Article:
Prior to the brainstorming session, we had identified a person to be what we called the “Cuespotter.” This person’s job would be to mindfully pay attention to the conversation, looking for the cues that would precede something about to emerge. It was the Cuespotter’s job to capture what emerged by calling a “stop.” The team would then immediately halt their brainstorming and the idea would be captured. What became clear very quickly was that this team didn’t need one person to be a Cuespotter. They were all on the job. They discovered among themselves that whenever the brainstorm began moving too fast or became overheated, any of the resident Cuespotters could call a stop, and everyone would immediately fall silent, place their hands on their thighs, and sit/meditate for 90 seconds.

At one point, the person in the group who had been the most skeptical of the process the day before, called a stop. Everyone was a bit surprised by the immediate silence and the space. 90 seconds later, when the conversation began again, the person explained briefly why the stop had been called. Too much was happening too fast. The conversation reconvened. When it started going too fast again, this time the head of the Envisioning team called a stop. And the same process followed.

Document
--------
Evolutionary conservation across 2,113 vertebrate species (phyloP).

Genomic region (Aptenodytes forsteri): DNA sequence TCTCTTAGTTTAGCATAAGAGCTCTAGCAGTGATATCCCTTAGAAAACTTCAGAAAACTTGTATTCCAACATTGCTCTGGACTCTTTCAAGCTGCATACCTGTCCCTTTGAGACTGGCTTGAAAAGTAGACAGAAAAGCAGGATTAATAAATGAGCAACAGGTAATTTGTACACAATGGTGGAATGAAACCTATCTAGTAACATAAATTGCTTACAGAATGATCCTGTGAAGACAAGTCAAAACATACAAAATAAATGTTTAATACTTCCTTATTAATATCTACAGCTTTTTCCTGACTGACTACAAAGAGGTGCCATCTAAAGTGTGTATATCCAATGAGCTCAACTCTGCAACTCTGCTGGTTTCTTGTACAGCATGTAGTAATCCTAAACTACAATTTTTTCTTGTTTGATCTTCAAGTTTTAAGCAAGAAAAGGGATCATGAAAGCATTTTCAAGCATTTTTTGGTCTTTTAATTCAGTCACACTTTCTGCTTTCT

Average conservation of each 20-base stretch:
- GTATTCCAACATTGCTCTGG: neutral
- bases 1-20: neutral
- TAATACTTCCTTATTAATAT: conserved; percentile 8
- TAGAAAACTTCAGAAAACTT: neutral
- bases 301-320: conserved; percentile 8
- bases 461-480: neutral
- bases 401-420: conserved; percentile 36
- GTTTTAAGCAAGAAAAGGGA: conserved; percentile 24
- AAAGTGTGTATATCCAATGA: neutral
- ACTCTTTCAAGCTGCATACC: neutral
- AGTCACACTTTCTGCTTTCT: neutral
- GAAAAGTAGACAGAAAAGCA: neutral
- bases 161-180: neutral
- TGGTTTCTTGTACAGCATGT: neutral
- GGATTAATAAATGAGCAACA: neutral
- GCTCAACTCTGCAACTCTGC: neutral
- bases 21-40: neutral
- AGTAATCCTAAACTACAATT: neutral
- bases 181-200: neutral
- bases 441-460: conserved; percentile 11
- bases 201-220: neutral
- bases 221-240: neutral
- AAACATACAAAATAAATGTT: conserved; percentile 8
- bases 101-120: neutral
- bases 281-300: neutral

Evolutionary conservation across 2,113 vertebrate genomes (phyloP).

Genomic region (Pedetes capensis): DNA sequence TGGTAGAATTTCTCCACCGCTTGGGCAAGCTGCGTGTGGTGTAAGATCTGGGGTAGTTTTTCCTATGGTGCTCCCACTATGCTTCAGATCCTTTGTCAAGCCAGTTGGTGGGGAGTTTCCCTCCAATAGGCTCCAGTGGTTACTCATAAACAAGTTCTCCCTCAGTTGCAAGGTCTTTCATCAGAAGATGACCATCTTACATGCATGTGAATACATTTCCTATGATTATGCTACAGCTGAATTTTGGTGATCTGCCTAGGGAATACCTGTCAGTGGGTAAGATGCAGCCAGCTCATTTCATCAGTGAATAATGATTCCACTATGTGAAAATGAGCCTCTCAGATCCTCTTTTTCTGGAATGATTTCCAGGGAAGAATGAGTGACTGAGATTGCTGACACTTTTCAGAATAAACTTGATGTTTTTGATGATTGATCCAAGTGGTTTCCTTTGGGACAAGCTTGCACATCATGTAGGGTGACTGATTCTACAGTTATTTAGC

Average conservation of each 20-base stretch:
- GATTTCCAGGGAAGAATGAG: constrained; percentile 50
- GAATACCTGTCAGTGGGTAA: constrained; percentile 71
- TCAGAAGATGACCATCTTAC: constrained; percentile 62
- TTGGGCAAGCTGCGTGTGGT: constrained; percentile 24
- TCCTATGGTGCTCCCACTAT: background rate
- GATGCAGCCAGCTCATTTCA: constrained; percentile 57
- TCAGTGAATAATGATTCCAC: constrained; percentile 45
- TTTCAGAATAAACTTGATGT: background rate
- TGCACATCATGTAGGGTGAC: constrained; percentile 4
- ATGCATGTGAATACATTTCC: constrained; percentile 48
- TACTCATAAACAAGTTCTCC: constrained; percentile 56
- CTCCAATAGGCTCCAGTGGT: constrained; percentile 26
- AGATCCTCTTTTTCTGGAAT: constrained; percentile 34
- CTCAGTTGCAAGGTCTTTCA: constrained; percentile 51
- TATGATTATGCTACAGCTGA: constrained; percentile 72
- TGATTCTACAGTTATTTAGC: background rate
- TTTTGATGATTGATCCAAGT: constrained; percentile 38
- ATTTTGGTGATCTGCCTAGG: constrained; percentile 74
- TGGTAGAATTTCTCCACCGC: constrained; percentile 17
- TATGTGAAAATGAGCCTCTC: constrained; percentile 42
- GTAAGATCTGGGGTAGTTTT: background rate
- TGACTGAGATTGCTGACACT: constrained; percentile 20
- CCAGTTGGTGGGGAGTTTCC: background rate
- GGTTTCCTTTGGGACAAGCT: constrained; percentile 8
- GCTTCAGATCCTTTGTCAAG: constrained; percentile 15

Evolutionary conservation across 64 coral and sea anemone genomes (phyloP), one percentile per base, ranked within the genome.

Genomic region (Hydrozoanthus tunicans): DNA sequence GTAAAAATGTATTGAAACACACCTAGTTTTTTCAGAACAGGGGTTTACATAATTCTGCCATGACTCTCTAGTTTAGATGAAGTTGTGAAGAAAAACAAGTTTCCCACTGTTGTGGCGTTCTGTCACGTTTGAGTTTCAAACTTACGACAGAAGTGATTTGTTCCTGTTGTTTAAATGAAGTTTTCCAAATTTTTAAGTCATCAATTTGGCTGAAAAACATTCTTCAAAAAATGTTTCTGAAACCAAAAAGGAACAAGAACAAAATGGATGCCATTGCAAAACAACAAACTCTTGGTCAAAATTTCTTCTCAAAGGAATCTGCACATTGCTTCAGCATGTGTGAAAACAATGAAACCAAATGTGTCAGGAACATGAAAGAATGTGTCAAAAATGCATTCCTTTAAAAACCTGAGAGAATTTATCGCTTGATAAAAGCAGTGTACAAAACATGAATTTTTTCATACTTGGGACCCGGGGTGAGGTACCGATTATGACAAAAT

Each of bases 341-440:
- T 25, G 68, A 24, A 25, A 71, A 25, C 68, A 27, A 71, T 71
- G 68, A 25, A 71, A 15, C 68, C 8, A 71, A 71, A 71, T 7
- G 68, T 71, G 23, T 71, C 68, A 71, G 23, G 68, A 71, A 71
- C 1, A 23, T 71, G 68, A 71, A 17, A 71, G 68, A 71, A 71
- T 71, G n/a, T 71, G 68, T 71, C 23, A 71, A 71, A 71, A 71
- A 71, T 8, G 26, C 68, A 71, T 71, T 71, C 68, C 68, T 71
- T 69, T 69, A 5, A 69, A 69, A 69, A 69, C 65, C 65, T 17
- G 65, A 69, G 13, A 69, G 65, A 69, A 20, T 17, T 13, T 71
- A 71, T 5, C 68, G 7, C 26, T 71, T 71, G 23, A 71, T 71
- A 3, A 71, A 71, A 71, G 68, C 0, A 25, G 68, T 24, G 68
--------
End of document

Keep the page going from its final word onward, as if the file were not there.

Each time they stopped and began again, they moved closer to their solution. But it was not until the youngest team member, the one with arguably the least seniority on the team, called a stop that the process shifted. As everyone at the table felt the silence, the quiet interconnection of the team, and how normal it all felt, a new possibility emerged through their spacious interaction.

What had surfaced was that the future of work was not always about being the smartest person in the room with the fastest ideas. It was more that the process of capturing creativity and innovation as it emerged increased the collective knowledge and wisdom of those at the table. It didn’t require being told. All that was required was to provide some space.

Were the Envisioning Team experts and totally enlightened after that morning exercise. Not quite. But they certainly felt the uplifted quality of their work. They also recognized there was much more to be learned and practiced.

Learning to be comfortable within the spaciousness of the blank canvas is not easy. It requires deep listening on many levels: to what others offer and to what emerges from one’s own space. It also takes practice. Sitting meditation without distraction takes lots of practice.

At the end of our session, one thing seemed evident; being able to pile more data, information and videos on a workspace table requires blank space, too. But then, what also emerged was that space was the future that was available now.